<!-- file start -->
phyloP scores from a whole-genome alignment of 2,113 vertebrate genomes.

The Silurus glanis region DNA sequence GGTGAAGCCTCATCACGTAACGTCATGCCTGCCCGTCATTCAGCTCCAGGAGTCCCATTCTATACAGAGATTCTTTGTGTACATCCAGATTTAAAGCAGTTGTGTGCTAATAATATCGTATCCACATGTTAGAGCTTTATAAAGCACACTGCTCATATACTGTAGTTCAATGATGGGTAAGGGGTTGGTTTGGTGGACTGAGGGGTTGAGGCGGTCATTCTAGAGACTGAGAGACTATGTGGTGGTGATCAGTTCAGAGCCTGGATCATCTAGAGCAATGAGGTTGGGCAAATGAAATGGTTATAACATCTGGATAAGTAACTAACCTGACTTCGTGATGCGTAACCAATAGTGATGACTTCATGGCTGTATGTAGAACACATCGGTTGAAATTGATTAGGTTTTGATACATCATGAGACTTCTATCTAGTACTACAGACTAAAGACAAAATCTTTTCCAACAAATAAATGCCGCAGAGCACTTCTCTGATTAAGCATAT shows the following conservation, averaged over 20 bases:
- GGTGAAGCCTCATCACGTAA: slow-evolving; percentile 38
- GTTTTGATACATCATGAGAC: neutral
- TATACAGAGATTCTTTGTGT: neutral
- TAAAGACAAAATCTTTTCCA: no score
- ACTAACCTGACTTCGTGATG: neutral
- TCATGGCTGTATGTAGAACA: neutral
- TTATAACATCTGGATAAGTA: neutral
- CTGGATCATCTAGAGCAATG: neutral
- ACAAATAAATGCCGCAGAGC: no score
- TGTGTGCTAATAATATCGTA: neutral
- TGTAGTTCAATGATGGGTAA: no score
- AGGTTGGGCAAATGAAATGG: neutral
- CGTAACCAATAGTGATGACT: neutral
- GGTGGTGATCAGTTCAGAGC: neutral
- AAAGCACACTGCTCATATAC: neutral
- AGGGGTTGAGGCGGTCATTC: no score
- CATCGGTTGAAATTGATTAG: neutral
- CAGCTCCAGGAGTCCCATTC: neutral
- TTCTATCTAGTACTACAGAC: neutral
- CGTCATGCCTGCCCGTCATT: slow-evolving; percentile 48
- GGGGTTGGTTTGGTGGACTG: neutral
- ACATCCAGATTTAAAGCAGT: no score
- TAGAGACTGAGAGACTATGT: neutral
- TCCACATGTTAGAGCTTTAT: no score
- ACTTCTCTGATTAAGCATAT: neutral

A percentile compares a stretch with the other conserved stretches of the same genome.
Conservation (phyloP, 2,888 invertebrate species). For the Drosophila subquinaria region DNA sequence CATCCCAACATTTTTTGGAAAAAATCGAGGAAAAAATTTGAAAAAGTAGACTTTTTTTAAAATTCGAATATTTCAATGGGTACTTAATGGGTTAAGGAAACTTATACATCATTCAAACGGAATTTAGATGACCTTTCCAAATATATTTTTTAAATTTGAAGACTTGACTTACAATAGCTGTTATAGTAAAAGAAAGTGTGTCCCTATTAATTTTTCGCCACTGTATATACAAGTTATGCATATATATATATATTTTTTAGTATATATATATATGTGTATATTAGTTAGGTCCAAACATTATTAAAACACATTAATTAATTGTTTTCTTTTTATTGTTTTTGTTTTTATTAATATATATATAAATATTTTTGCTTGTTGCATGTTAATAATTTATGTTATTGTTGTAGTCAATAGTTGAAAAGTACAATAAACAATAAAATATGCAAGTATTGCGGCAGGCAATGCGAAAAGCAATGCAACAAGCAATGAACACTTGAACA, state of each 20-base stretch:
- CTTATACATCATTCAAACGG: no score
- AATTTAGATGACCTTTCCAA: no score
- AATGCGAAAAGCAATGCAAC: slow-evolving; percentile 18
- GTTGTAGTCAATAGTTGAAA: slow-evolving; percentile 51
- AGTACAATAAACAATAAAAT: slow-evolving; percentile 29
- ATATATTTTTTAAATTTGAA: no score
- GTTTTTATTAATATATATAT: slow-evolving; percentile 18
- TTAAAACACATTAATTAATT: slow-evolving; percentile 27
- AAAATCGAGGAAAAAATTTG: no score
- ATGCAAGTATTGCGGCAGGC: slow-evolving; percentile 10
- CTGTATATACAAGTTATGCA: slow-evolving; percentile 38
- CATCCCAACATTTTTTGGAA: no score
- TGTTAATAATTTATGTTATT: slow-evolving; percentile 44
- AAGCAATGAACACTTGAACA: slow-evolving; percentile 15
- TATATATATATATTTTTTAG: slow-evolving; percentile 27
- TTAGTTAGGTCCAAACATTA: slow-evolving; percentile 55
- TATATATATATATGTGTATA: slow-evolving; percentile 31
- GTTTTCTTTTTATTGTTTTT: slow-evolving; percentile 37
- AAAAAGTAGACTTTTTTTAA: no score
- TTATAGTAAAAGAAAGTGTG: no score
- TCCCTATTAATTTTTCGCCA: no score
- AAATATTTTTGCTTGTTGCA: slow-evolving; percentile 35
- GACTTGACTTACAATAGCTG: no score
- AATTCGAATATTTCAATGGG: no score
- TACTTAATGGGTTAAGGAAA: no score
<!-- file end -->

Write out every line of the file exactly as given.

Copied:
phyloP scores from a whole-genome alignment of 2,113 vertebrate genomes.

The Silurus glanis region DNA sequence GGTGAAGCCTCATCACGTAACGTCATGCCTGCCCGTCATTCAGCTCCAGGAGTCCCATTCTATACAGAGATTCTTTGTGTACATCCAGATTTAAAGCAGTTGTGTGCTAATAATATCGTATCCACATGTTAGAGCTTTATAAAGCACACTGCTCATATACTGTAGTTCAATGATGGGTAAGGGGTTGGTTTGGTGGACTGAGGGGTTGAGGCGGTCATTCTAGAGACTGAGAGACTATGTGGTGGTGATCAGTTCAGAGCCTGGATCATCTAGAGCAATGAGGTTGGGCAAATGAAATGGTTATAACATCTGGATAAGTAACTAACCTGACTTCGTGATGCGTAACCAATAGTGATGACTTCATGGCTGTATGTAGAACACATCGGTTGAAATTGATTAGGTTTTGATACATCATGAGACTTCTATCTAGTACTACAGACTAAAGACAAAATCTTTTCCAACAAATAAATGCCGCAGAGCACTTCTCTGATTAAGCATAT shows the following conservation, averaged over 20 bases:
- GGTGAAGCCTCATCACGTAA: slow-evolving; percentile 38
- GTTTTGATACATCATGAGAC: neutral
- TATACAGAGATTCTTTGTGT: neutral
- TAAAGACAAAATCTTTTCCA: no score
- ACTAACCTGACTTCGTGATG: neutral
- TCATGGCTGTATGTAGAACA: neutral
- TTATAACATCTGGATAAGTA: neutral
- CTGGATCATCTAGAGCAATG: neutral
- ACAAATAAATGCCGCAGAGC: no score
- TGTGTGCTAATAATATCGTA: neutral
- TGTAGTTCAATGATGGGTAA: no score
- AGGTTGGGCAAATGAAATGG: neutral
- CGTAACCAATAGTGATGACT: neutral
- GGTGGTGATCAGTTCAGAGC: neutral
- AAAGCACACTGCTCATATAC: neutral
- AGGGGTTGAGGCGGTCATTC: no score
- CATCGGTTGAAATTGATTAG: neutral
- CAGCTCCAGGAGTCCCATTC: neutral
- TTCTATCTAGTACTACAGAC: neutral
- CGTCATGCCTGCCCGTCATT: slow-evolving; percentile 48
- GGGGTTGGTTTGGTGGACTG: neutral
- ACATCCAGATTTAAAGCAGT: no score
- TAGAGACTGAGAGACTATGT: neutral
- TCCACATGTTAGAGCTTTAT: no score
- ACTTCTCTGATTAAGCATAT: neutral

A percentile compares a stretch with the other conserved stretches of the same genome.
Conservation (phyloP, 2,888 invertebrate species). For the Drosophila subquinaria region DNA sequence CATCCCAACATTTTTTGGAAAAAATCGAGGAAAAAATTTGAAAAAGTAGACTTTTTTTAAAATTCGAATATTTCAATGGGTACTTAATGGGTTAAGGAAACTTATACATCATTCAAACGGAATTTAGATGACCTTTCCAAATATATTTTTTAAATTTGAAGACTTGACTTACAATAGCTGTTATAGTAAAAGAAAGTGTGTCCCTATTAATTTTTCGCCACTGTATATACAAGTTATGCATATATATATATATTTTTTAGTATATATATATATGTGTATATTAGTTAGGTCCAAACATTATTAAAACACATTAATTAATTGTTTTCTTTTTATTGTTTTTGTTTTTATTAATATATATATAAATATTTTTGCTTGTTGCATGTTAATAATTTATGTTATTGTTGTAGTCAATAGTTGAAAAGTACAATAAACAATAAAATATGCAAGTATTGCGGCAGGCAATGCGAAAAGCAATGCAACAAGCAATGAACACTTGAACA, state of each 20-base stretch:
- CTTATACATCATTCAAACGG: no score
- AATTTAGATGACCTTTCCAA: no score
- AATGCGAAAAGCAATGCAAC: slow-evolving; percentile 18
- GTTGTAGTCAATAGTTGAAA: slow-evolving; percentile 51
- AGTACAATAAACAATAAAAT: slow-evolving; percentile 29
- ATATATTTTTTAAATTTGAA: no score
- GTTTTTATTAATATATATAT: slow-evolving; percentile 18
- TTAAAACACATTAATTAATT: slow-evolving; percentile 27
- AAAATCGAGGAAAAAATTTG: no score
- ATGCAAGTATTGCGGCAGGC: slow-evolving; percentile 10
- CTGTATATACAAGTTATGCA: slow-evolving; percentile 38
- CATCCCAACATTTTTTGGAA: no score
- TGTTAATAATTTATGTTATT: slow-evolving; percentile 44
- AAGCAATGAACACTTGAACA: slow-evolving; percentile 15
- TATATATATATATTTTTTAG: slow-evolving; percentile 27
- TTAGTTAGGTCCAAACATTA: slow-evolving; percentile 55
- TATATATATATATGTGTATA: slow-evolving; percentile 31
- GTTTTCTTTTTATTGTTTTT: slow-evolving; percentile 37
- AAAAAGTAGACTTTTTTTAA: no score
- TTATAGTAAAAGAAAGTGTG: no score
- TCCCTATTAATTTTTCGCCA: no score
- AAATATTTTTGCTTGTTGCA: slow-evolving; percentile 35
- GACTTGACTTACAATAGCTG: no score
- AATTCGAATATTTCAATGGG: no score
- TACTTAATGGGTTAAGGAAA: no score